She’s the newly crowned Miss England who has smashed the stereotype of the competition.
Bhasha Mukherjee has a genius-level IQ of 146, two medical degrees and speaks five languages.
And she started work as a doctor the day after winning the beauty contest.
But today the 23-year-old tells how she was bullied at school for being poor and suffered mental struggles after arriving in the UK from India in 2005.
Bhasha and her family moved from Calcutta to Swindon, Wilts, for her father’s job when she was nine.
But they ended up worse off than before.
She recalled: “In India I would say we were lower middle class.
“We could afford food but there were restrictions in terms of luxuries. It was all about budgeting and saving.
“When we came to the UK, things were very different. There were a lot of financial struggles. We were living in a shared house with other families.
“All four of us, my mum and dad, me and my brother, slept in one room.
“Money was tight. We would buy our clothes at car boot sales or charity shops.
“I still have a memory of World Book Day, where you don’t wear a uniform to school, and are supposed to dress as your favourite character.
“I just wore my normal clothes. One of the kids said, ‘What have you come dressed as, a tramp?’
“I never felt accepted, I couldn’t participate in all the things my peers could because we lived in a shared house.
“I couldn’t have sleepovers or invite people round.”
Bhasha’s parents could not afford books or internet access so Bhasha sought solace in the library, where her love for studying began.
She said: “The library was my safe haven. It was a way to deal with being bullied.
“I always got encouragement from my teachers so I found it easy to become a teacher’s pet.
“I would do anything it would take to impress my teachers – get good grades, get even better grades, get the best grades.”
Her top marks propelled Bhasha to Nottingham University, where she studied for two degrees, medical sciences and medicine and surgery, graduating last month.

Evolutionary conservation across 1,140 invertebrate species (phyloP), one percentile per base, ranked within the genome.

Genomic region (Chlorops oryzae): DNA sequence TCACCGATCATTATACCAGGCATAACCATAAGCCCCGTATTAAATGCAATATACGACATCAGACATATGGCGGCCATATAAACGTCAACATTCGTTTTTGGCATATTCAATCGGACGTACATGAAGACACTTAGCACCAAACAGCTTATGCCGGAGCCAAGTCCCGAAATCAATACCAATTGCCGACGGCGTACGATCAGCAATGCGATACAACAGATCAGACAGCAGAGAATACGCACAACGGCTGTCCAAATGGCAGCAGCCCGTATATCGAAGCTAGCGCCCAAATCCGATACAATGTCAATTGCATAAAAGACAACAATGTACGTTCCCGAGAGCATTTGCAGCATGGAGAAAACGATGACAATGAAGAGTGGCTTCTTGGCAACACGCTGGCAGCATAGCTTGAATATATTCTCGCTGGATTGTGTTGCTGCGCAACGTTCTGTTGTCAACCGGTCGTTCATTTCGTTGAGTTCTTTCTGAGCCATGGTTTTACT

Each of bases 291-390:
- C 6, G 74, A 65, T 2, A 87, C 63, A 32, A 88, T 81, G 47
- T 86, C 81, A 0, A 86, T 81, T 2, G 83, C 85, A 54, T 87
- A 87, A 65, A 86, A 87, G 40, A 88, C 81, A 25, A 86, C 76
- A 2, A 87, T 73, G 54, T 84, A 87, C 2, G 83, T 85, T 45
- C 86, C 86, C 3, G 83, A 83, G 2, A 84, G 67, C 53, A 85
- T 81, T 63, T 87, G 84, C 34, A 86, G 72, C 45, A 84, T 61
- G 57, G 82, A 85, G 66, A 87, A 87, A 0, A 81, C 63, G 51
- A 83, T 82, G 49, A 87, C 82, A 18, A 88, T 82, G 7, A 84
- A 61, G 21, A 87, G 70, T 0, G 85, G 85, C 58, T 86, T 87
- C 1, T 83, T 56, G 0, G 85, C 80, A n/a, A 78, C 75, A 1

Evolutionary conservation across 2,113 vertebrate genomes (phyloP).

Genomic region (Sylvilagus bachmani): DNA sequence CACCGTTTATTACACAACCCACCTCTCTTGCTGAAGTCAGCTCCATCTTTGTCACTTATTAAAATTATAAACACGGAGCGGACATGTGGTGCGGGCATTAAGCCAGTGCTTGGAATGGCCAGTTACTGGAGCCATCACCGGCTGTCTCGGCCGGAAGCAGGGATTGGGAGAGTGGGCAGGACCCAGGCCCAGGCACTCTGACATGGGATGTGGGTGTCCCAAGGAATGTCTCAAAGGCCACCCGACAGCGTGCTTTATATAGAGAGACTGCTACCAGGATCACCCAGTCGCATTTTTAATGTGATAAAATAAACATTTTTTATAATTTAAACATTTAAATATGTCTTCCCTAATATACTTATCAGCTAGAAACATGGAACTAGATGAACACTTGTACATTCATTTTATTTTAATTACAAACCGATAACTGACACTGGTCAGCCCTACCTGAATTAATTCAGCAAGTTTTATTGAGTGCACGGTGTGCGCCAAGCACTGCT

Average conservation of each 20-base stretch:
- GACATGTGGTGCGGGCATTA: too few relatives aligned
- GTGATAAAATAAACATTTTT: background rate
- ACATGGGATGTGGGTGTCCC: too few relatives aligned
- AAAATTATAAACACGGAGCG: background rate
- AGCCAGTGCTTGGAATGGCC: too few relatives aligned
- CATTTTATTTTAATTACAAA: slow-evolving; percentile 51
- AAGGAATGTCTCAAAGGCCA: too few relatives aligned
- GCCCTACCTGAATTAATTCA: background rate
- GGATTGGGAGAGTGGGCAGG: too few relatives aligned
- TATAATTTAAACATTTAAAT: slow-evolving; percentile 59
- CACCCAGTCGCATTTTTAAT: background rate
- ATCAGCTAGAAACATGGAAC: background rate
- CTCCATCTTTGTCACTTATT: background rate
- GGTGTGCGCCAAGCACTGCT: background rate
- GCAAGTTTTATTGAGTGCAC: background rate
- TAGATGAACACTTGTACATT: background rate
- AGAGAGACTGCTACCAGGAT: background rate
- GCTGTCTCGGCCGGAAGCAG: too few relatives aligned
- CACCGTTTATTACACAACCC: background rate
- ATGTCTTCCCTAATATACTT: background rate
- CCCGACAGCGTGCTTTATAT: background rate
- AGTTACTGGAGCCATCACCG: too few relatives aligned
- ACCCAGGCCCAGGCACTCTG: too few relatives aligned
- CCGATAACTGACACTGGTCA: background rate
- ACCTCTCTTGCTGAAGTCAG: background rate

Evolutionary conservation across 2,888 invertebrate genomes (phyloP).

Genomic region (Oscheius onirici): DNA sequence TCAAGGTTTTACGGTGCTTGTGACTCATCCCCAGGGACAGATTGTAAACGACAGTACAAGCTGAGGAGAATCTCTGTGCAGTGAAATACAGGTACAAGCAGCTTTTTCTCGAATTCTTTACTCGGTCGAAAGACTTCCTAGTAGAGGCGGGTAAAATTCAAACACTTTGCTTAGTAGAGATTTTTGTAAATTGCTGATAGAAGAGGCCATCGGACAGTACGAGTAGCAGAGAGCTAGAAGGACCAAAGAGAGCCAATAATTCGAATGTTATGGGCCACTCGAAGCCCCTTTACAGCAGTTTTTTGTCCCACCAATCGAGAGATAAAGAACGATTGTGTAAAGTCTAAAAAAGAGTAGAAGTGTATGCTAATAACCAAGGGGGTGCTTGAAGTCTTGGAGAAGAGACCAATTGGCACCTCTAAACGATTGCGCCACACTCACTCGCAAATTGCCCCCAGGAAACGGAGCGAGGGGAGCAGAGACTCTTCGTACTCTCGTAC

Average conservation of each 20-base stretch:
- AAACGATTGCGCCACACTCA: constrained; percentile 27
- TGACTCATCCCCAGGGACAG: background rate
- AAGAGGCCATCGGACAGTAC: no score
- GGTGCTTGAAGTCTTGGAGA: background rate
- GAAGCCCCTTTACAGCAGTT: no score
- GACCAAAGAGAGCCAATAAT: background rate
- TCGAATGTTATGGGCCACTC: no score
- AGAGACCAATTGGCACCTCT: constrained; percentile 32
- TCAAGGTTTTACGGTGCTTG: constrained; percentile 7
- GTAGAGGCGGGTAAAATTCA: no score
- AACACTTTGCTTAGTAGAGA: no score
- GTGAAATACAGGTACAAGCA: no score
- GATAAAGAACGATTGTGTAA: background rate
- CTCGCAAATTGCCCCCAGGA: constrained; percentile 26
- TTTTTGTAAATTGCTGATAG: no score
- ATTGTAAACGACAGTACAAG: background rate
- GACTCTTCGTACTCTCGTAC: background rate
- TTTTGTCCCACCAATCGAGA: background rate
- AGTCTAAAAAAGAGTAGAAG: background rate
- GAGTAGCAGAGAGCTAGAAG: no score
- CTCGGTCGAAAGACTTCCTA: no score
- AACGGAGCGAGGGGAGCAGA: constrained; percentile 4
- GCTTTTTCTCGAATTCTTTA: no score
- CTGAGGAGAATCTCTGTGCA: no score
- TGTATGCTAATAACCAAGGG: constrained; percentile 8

Losing a family member to suicide drove her desire to be a doctor. Her hope is to become a GP specialising in mental health. But at uni she battled anxiety and depression.
“For the whole first year, I could barely get out of bed to go to lectures,” she said. “I was very forgetful and not very organised. It even made me miss an exam – not because I didn’t want to do it, but because I forgot. I was so disorientated. I also lost a lot of weight.”
Bhasha sought out therapy and took up modelling as a way to find balance and a break from her studies. She said: “Things slowly started to improve. What I’ve done at each stage is find something to hold on to. Something positive to take me out of that dark place.
“I did charity work and modelling. It gave me more of a life outside of my studies. I did cognitive behavioural therapy. Now I can spot the signs.
“Sometimes when you are in that dark well it becomes your reality and you lose perspective of the world outside it.
“A lot of people who are going through mental health problems reject the world. My advice is, seek out help, let people in and let them help you.”
Bhasha also set up her own charity called the Generation Bridge Project, which organises events at care homes, while still in school.
She even auditioned for Love Island and almost made it as a contestant on this year’s show.
Bhasha said: “I got through almost all the way. I think there were some problems with the medical history side of things. It was a challenge. I’d never even seen the show. Now I’m kind of glad that didn’t happen because if I had gone there I wouldn’t have become Miss England.”
Her shop worker mum Madhumita, chef dad DD and younger brother Arya, 18, are hugely supportive of Bhasha’s pageant career as well as her
medical one. “My family, especially my mum, have always been super supportive,” she said.
“My mum is my hero. She’s just gone through a divorce from my dad and she was working long hours at Primark.
“But she’s always said, ‘Don’t stop dreaming and chasing your ambitions’.
Bhasha is a junior doctor at Pilgrim Hospital, Boston, Lincolnshire.
She started her first shift the morning after being crowned Miss England on August 1.
She said: “There are people at work who know about me winning, and they make little jokes but I get my head down and get my work done.
“Working in the NHS is tough. You don’t get the chance to think about all the fame. It is very humbling. It keeps me grounded.
“I’m on the respiratory ward, one of the busiest wards in the hospital. It’s been interesting being thrown in at the deep end.”
Bhasha said her upbringing had taught her to earn a good living but also to give something back to society.
“I have been so fortunate to be crowned Miss England and am delighted to represent the true British values in this country. Such as a fair society, the welfare system, the free libraries, free education, free health care system that allows people from low income backgrounds to thrive.
“I was very fortunate to climb that ladder.
“It feels great to be able to give something back.”